How Art Staging Can Impact the Sale of Your Home

There is a perception paradox that sometimes exists within real estate: the idea that an empty minimalist home offers a blank slate for potential buyers to imagine their perfect home. While a small slice of the general population may have the unique vision to picture a space with cascading light features, warm and inviting furniture arrangements, or eye-catching objets d’art, the majority of buyers look to experts in interior design for help. The truth is, the benefits of staging your home are extensive. Properly staged homes spend substantially less time on the market, routinely sell for more money, and frequently end up on must-see lists.

Now, how-to-stage-your-home lists are plenty, with most touching on curb appeal, making the most of challenging spaces, and striking that perfect balance between clean and lived-in, not to mention an emphasis on neutral, approachable décor. But, not all will mention the unparalleled impact of adding artwork—a fairly crucial element to a staging environment, since it can cue subconscious feelings and connections in buyers and create emotional attachment to your space. Here’s how to use art staging to create allure and further impact the sale of your home.

Know Your Audience

This may not be the time to hang up a politically-charged Basquiat or that powerful original Mapplethorpe. While it’s true that you never know someone’s particular tastes, erring on the side of caution is wise. Steer away from family photographs and images of people, leaning instead to abstract work, nature images and landscapes, and interpretive silhouettes or figurative renderings to appeal to a wider set of buyers.

Work With the Architecture

Corte Madera, California | Danielle ChavanonIsobel Wiener – Sotheby’s International Realty – San Francisco Brokerage

Many homeowners have a tendency to hang art too high, which can mean people pass right by the work. The point is to have buyers pause in your space, and to do that, they need to have a direct eye line to it. Follow the unspoken gallery rule of matching the center lines of your artwork if you have pieces close together. Most galleries will hang bigger works with ample space around them at 58-or-so inches off the ground. Use beaming, feature paint walls, and any kind of architectural framing as prime space for your artwork.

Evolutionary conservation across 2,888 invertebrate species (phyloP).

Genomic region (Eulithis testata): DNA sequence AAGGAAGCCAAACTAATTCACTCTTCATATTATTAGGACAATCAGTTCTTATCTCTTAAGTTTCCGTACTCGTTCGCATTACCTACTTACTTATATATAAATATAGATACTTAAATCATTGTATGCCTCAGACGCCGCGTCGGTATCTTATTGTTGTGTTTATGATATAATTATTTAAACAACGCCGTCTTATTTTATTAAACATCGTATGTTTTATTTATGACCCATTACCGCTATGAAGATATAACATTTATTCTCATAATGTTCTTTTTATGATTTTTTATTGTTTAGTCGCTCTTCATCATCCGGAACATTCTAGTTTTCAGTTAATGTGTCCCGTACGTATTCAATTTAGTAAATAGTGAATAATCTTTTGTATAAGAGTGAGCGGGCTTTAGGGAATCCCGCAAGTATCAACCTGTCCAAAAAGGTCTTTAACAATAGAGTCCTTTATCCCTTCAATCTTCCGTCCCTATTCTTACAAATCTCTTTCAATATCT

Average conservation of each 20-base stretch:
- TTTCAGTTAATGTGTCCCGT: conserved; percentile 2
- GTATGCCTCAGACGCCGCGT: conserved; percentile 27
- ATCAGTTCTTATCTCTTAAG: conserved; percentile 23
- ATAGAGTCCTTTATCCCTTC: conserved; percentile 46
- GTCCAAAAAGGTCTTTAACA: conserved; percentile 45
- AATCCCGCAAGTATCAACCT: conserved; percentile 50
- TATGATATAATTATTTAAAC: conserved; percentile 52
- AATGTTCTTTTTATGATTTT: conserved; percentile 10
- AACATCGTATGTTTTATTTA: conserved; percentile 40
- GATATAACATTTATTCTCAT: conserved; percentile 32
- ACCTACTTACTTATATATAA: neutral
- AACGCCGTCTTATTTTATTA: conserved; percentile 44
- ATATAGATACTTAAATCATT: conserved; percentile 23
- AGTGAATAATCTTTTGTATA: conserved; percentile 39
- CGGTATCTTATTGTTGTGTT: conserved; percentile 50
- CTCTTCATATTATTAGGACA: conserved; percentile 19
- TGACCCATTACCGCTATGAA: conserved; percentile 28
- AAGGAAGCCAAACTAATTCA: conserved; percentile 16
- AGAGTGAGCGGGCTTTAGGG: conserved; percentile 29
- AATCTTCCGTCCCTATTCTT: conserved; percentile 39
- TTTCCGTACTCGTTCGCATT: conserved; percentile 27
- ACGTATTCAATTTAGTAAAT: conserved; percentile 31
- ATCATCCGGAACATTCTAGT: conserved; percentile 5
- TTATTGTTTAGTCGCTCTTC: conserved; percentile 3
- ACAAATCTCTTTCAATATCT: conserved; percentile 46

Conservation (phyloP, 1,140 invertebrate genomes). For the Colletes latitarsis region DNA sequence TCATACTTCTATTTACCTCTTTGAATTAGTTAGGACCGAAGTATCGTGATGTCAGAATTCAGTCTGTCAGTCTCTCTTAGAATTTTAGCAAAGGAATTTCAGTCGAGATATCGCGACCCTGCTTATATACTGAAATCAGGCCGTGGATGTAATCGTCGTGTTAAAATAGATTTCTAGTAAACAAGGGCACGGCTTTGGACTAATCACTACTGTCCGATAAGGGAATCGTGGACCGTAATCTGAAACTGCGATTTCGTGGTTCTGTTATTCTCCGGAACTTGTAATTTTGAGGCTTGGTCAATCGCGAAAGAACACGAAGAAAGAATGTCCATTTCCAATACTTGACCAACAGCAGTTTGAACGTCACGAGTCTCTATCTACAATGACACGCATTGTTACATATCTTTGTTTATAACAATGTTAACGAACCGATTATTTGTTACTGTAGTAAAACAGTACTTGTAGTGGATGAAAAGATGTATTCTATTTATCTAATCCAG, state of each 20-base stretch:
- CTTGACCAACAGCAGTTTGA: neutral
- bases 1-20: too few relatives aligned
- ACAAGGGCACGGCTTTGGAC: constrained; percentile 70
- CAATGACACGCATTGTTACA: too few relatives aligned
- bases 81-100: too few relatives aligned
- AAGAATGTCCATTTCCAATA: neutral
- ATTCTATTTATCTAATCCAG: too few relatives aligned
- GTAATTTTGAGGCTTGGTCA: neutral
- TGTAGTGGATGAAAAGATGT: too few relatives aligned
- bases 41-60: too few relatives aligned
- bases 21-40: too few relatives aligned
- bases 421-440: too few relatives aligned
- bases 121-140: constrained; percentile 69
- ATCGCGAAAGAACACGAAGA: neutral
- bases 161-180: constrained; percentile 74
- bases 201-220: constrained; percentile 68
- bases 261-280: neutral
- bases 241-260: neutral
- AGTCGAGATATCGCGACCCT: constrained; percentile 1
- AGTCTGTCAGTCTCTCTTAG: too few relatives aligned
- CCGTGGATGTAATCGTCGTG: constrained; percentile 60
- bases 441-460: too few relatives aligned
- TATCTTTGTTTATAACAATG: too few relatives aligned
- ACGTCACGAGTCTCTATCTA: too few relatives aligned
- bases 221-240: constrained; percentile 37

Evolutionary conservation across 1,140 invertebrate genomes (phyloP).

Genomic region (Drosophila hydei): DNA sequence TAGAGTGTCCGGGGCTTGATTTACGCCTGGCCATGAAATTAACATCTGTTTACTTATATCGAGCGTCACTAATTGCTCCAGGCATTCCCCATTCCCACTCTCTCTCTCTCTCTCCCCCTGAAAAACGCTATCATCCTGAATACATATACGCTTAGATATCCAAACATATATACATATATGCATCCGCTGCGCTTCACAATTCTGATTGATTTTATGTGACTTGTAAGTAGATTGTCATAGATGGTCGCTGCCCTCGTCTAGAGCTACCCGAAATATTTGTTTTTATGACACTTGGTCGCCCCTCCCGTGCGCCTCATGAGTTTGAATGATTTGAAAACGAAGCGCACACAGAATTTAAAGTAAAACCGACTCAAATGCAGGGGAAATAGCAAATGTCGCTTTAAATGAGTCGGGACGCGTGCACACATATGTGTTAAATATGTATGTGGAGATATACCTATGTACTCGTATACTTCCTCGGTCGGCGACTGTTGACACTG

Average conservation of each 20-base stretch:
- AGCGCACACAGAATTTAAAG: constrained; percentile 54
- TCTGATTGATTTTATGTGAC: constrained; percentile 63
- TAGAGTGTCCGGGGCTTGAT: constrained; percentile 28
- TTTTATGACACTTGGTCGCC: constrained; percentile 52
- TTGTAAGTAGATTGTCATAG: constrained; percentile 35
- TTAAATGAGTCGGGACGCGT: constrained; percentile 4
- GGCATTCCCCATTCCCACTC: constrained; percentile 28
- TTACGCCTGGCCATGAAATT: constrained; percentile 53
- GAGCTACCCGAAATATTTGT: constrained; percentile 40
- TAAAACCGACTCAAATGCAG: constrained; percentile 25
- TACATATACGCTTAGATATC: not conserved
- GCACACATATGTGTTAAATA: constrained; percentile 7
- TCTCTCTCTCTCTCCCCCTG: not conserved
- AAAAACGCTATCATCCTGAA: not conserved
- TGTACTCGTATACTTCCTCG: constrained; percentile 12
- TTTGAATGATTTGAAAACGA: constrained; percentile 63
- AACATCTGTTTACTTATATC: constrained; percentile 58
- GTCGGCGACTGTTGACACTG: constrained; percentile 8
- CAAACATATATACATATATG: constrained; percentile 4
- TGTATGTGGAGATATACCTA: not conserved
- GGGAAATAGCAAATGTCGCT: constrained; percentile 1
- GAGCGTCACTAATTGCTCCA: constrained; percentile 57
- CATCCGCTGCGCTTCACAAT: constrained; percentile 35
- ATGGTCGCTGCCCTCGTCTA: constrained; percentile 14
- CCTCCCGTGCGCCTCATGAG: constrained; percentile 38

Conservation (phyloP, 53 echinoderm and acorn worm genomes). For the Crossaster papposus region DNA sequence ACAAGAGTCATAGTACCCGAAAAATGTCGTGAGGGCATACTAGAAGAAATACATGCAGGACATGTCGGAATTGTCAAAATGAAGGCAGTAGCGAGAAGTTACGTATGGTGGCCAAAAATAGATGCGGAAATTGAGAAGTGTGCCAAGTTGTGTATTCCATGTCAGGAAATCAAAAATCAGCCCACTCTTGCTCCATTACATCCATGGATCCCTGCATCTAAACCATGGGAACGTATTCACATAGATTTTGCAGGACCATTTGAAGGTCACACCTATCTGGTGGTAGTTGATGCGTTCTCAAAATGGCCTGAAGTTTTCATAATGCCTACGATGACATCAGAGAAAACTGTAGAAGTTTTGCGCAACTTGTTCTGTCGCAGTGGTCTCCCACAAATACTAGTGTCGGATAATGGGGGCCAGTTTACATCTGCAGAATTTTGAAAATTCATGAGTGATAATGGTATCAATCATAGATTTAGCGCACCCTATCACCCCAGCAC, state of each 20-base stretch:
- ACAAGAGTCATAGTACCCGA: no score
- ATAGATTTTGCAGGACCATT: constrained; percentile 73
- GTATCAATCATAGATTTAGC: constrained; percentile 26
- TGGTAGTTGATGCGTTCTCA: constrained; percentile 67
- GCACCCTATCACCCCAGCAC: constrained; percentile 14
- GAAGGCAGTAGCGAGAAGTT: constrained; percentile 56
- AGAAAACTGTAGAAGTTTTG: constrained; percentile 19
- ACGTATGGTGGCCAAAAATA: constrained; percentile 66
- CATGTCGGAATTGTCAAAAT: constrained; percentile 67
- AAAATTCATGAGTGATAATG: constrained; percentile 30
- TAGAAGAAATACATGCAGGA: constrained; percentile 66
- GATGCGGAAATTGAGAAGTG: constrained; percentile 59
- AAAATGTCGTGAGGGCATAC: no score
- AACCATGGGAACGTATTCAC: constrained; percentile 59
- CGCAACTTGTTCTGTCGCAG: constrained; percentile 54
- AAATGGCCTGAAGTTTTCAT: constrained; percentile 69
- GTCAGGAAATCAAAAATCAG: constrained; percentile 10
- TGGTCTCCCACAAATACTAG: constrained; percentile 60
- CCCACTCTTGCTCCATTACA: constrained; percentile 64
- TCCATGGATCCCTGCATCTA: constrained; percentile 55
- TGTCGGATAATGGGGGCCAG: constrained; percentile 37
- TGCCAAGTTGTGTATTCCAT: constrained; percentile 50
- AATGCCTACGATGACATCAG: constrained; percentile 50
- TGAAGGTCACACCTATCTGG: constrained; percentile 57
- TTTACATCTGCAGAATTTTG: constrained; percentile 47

Complement the Décor

Emirates Hills, Dubai | Leigh Williamson – Gulf Sotheby’s International Realty

Consider the mood for each room—is it a relaxed and inviting sitting area? A studious and productive study? A bright and buzzing kitchen? Color plays a very important role in home staging, with neutrals ruling in most cases, but don’t hesitate to mirror the punches of color found around your rooms in pillows or accessories.

Allow the Eye to Travel

Cape Town, South Africa | Brendan Miller – Lew Geffen Sotheby’s International Realty

How do you want buyers to feel leaving your home? While they will of course be evaluating many aspects of the property, it’s likely that your home may have extra appeal for a particular subset of buyers. Have a fantastic wine cellar to show off? An abstract work with a spiraling stroke pointing to it will let the eye bounce into the next beautiful space. Outdoor infinity pool a big draw? Complement its tone with pale blue washes on the walls in surrounding rooms or with striking outdoor sculptures.

Many buyers may not consider the art outright when viewing a home — after all, it doesn’t come with it as part of the sale — but creating a mood and feeling of positivity, relaxation, and an overall inviting mood will stay with them far longer than they realize, and likely result in less selling time and more offers coming through your door.

Top Photo: Nikki Field & Patricia A Wheatley – Sotheby’s International Realty – East Side Manhattan Brokerage

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